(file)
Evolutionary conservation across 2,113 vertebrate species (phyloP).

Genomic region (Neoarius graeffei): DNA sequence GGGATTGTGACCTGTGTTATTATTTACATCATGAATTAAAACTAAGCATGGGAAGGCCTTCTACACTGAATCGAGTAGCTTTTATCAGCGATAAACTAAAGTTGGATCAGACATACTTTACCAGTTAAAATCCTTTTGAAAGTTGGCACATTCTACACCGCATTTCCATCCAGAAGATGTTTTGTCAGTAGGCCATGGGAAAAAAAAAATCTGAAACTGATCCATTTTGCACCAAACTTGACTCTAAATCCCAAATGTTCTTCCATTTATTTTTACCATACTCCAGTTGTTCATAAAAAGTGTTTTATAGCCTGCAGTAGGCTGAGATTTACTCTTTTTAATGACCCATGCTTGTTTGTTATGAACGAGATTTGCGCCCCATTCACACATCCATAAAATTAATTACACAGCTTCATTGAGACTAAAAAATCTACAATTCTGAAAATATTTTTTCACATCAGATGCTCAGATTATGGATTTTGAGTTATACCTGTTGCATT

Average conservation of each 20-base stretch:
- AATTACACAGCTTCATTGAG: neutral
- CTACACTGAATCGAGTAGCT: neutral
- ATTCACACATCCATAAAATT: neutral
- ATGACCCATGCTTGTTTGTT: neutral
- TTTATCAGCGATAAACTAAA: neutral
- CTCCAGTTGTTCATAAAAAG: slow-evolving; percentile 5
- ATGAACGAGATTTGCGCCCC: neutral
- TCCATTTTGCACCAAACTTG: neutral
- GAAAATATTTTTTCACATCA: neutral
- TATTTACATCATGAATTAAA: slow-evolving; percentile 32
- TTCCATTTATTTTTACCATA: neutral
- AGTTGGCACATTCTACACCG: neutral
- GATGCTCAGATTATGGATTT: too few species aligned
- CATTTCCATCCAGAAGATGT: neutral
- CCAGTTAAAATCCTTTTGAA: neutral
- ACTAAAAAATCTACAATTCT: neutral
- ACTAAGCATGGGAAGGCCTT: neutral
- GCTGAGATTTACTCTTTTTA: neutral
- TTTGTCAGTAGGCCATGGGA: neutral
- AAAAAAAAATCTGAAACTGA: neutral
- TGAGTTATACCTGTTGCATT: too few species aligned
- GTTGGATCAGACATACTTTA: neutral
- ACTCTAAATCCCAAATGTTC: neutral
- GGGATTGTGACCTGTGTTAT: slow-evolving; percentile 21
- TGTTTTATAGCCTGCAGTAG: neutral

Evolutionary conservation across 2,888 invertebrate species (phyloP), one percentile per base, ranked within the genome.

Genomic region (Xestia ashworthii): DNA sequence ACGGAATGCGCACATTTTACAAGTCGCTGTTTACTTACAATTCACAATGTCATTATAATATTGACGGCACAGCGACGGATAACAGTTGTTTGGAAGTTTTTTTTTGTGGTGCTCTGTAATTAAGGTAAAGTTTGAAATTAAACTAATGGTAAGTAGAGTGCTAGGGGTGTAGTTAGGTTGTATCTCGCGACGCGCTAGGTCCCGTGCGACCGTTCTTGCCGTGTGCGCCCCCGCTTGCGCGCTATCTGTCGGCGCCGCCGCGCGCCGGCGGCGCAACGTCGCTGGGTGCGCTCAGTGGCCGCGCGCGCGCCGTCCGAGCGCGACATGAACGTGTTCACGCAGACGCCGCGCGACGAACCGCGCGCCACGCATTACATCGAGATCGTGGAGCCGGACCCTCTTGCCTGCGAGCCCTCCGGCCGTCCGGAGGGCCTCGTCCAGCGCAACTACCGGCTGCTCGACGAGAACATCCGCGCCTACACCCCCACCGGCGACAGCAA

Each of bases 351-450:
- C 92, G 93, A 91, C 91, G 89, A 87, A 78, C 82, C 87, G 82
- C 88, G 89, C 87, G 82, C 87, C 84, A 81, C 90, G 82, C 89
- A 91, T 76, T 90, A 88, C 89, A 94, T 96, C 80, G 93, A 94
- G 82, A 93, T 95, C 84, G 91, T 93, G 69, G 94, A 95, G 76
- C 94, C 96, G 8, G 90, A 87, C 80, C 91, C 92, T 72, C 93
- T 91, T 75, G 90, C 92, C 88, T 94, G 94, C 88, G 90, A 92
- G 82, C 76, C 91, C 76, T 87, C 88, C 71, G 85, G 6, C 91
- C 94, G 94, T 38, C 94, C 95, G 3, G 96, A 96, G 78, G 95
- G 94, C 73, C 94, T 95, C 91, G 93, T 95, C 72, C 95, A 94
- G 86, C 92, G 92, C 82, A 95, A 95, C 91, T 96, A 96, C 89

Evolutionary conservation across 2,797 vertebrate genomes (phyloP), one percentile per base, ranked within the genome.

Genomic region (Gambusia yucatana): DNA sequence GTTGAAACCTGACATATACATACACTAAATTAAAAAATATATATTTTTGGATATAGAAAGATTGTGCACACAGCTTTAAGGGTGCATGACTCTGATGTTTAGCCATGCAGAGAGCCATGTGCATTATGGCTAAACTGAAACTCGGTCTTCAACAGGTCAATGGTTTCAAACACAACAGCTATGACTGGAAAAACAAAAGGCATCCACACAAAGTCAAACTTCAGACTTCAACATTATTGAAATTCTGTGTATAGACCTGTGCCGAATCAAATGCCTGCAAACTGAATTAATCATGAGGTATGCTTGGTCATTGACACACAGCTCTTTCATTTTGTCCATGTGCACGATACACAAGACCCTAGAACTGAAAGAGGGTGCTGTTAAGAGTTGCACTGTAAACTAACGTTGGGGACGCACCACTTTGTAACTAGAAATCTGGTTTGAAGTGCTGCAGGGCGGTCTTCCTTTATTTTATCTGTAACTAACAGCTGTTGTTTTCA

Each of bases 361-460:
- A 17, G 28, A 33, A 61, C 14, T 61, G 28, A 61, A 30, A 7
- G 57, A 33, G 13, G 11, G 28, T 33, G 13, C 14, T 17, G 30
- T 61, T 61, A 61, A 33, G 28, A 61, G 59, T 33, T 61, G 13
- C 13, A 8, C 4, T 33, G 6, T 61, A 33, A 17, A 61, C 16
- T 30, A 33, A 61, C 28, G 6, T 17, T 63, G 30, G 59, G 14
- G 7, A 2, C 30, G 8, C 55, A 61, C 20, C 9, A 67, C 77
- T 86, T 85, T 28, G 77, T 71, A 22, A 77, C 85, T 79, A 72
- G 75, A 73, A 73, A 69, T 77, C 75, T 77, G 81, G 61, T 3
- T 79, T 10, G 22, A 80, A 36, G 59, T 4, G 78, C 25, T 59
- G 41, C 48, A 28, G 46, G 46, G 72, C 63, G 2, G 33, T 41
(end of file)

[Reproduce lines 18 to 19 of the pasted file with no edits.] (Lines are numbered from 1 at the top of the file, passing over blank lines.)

- CCAGTTAAAATCCTTTTGAA: neutral
- ACTAAAAAATCTACAATTCT: neutral